Greg uses Solomon’s advice for engaging an opponent in a biblical way
June 1, 2013
Sometimes you will encounter a daunting foe who is, in some way, your superior—a feared professor, a respected elder family member, an articulate supervisor or executive at work.
When this happens there is a temptation—especially if you’ve had some training or done some study in apologetics—to “show what you know,” to step into the fray armed with all your facts and take your superior down a peg or two.
In situations like that, it’s a good idea to consider Solomon’s counsel from Proverbs 25:6–7:
Do not claim honor in the presence of the king, And do not stand in the place of great men; For it is better that it be said to you, “Come up here,” Than for you to be placed lower in the presence of a prince...
Solomon’s point is simple: In the company of superiors, don’t start high, positioning yourself as their equal. You might get knocked down. Instead, start low and move up. Earn your place at the head of the table by the quality of your contribution.
Years ago, I witnessed a powerful example of this wisdom at a conference called “Design and Its Critics.” I’d wrangled a seat in the audience of a professional gathering where Intelligent Design proponents had invited their strongest detractors—secular scientists and philosophers—to engage them through a point/counterpoint format of aggressive, academic peer review.
During the Q&A after a presentation by ID leader Stephen Meyer, Dr. Clifford Matthews, a senior member of the evolutionary scientific establishment, laid into him, vigorously and (in my view) uncharitably attacking his ideas.
I was stunned. Glancing around me I wondered what would happen next.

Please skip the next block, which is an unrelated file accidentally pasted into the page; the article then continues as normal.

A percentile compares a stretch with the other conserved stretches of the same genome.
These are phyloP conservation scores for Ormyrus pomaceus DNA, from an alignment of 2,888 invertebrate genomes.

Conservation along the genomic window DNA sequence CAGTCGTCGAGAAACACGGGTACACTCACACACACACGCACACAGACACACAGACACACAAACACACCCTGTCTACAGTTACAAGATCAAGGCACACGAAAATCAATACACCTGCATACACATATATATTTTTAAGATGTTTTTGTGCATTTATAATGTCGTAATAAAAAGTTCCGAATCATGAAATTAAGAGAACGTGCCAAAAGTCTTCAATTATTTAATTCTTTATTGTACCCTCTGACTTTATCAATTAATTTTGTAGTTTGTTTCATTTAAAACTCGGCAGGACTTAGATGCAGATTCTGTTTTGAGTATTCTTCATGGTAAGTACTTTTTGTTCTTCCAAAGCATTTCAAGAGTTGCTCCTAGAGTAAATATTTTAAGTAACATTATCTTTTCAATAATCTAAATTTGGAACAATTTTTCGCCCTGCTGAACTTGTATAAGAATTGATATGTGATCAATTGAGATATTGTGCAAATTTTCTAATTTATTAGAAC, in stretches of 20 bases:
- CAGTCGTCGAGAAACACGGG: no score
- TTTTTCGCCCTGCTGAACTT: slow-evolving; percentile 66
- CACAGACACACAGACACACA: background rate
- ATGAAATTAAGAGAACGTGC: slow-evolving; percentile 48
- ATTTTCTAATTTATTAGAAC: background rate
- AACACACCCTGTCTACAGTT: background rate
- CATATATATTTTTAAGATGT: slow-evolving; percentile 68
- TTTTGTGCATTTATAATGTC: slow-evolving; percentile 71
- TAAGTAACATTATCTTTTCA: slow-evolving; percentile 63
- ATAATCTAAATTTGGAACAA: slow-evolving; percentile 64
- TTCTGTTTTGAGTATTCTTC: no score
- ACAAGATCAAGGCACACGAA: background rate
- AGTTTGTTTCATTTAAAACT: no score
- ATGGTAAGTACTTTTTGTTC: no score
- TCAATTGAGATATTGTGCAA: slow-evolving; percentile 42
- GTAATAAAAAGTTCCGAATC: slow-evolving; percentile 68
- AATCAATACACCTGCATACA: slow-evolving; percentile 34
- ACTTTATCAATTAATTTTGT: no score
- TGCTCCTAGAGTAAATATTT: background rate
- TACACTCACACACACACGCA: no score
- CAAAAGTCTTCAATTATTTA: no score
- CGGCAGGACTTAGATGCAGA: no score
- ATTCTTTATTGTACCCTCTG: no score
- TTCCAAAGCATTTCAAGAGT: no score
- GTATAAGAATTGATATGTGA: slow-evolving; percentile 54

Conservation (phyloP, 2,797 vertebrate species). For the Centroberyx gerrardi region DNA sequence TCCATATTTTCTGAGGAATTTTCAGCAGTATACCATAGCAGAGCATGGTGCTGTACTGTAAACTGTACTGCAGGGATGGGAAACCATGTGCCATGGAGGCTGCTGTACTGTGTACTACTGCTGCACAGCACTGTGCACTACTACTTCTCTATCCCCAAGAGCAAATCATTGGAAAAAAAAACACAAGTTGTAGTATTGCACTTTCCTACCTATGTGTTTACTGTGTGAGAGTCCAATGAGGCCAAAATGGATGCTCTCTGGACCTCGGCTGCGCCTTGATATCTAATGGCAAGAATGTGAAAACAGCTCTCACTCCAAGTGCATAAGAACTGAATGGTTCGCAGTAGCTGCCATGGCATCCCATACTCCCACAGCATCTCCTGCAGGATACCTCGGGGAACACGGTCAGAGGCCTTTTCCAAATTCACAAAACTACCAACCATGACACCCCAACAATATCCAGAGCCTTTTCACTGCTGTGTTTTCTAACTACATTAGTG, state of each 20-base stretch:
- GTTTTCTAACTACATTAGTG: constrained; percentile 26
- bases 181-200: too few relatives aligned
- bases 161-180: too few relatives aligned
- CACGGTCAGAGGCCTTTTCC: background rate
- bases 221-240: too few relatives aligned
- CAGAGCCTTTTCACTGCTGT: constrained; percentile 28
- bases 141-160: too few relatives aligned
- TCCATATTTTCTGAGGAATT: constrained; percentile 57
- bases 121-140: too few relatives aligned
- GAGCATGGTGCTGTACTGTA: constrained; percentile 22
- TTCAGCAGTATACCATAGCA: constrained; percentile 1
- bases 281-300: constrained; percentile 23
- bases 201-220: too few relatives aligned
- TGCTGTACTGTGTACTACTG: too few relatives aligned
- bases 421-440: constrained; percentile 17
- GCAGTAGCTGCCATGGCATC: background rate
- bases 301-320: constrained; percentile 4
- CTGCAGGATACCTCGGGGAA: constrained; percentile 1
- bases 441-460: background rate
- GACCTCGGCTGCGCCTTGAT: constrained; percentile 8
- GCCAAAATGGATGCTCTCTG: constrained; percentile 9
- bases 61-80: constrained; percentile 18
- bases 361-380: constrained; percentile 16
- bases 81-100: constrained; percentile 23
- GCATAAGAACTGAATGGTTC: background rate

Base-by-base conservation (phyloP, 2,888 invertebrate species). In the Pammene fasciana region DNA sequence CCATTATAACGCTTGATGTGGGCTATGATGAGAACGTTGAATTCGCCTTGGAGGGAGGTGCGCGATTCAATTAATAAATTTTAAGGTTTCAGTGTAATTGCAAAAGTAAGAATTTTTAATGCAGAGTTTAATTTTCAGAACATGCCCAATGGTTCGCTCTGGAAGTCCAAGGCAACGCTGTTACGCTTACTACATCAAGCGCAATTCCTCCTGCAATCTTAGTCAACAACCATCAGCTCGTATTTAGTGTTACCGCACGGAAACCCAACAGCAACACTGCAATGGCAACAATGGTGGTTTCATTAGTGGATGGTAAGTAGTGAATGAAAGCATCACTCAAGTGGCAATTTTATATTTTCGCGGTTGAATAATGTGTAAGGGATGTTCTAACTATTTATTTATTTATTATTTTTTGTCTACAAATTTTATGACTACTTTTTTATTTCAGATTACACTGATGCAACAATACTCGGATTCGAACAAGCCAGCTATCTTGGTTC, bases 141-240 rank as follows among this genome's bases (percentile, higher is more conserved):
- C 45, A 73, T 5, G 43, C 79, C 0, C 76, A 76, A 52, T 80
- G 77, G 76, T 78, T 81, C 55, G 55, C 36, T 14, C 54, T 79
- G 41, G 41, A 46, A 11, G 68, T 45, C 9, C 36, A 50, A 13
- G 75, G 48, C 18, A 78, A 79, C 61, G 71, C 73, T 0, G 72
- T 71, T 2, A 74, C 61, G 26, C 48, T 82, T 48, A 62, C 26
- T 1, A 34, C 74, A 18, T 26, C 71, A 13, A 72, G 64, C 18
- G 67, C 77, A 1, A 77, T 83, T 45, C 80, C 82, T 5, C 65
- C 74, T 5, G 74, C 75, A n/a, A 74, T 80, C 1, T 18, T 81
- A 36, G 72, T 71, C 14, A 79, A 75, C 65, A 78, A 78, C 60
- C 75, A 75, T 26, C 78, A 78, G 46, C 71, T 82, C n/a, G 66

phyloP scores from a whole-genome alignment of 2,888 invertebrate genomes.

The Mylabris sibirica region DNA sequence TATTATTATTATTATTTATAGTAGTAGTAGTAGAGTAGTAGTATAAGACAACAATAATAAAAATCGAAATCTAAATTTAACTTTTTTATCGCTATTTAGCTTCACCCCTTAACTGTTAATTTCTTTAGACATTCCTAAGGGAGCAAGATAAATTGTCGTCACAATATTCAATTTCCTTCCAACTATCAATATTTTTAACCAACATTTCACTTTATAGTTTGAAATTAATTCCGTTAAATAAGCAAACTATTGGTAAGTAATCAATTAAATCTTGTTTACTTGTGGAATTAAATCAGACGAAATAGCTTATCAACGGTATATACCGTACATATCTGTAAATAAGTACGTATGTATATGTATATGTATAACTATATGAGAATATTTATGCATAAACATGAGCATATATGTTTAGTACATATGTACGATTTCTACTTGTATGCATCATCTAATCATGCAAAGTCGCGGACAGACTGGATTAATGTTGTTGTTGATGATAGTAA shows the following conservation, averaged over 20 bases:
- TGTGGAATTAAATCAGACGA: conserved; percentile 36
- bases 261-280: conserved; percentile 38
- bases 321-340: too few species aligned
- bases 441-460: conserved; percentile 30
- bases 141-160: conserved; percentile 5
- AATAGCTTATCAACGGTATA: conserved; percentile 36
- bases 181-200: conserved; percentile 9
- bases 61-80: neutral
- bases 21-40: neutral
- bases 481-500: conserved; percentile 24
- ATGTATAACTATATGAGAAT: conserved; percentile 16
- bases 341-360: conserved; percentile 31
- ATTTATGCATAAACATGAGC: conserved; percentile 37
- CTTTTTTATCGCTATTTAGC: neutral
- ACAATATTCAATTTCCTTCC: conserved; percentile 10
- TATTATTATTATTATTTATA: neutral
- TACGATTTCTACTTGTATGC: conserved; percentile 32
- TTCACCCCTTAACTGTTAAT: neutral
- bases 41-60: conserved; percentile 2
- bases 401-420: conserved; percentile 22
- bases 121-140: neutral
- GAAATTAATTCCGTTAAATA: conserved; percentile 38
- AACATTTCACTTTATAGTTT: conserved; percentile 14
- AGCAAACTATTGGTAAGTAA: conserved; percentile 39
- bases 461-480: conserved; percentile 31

Dr. Meyer never missed a beat. Completely unperturbed, he addressed Dr. Matthews by name, expressed genuine respect for his work, thanked the professor for what Meyer had himself learned from the scholar’s research over the years, and confessed being flattered that such an accomplished academic would attend his own presentation and offer a critique.
Stephen Meyer wisely positioned himself as the lesser before the greater. Though Meyer was an accomplished academic in his own right, he engaged Dr. Matthews with his hat in his hand, as it were, not as the professor’s equal, but as his student.
Meyer then systematically, graciously, and decisively answered the criticism.
Notice the pattern. Meyer started low, and then moved up. He generously acknowledged the superior status of his opponent, and then earned the respect of the audience by the quality of his contribution, made even more impressive by his grace under fire.
It’s a lesson I’ve never forgotten. In fact, I’ve had my own opportunities to put it into play.
When I debated Deepak Chopra for an hour on national TV, I realized I was facing a David and Goliath situation. Chopra was the most well-known New Age guru in the world, with 20 million book sales to his credit. I was the guy no one had heard of.
I knew I could not compete with a man whose first name had become an international brand in itself. Not only was the tide against me, I knew I would seem “uppity” if I tried to position myself as Chopra’s peer. I wanted to come in low, respectful, and courteous, and then launch my critique from there.
With this in mind, I made two strategic moves. First, I would show deference to my opponent by always addressing him as “Dr. Chopra”—never the familiar “Deepak.” Second, instead of pitting Dr. Chopra against Mr. Koukl, I set him against Jesus Christ. “Dr. Chopra says this,” I’d point out, “but Jesus said otherwise.” The audience, then, would be forced to choose between Deepak Chopra and Jesus of Nazareth.
There are other advantages to coming in “lower.” You won’t have as far to fall if you get knocked down, and there’s lots of room to ascend in the eyes of others if you acquit yourself well.
Never forget Solomon’s point: In the company of superiors, start low and move up. Don’t start high and risk getting knocked down.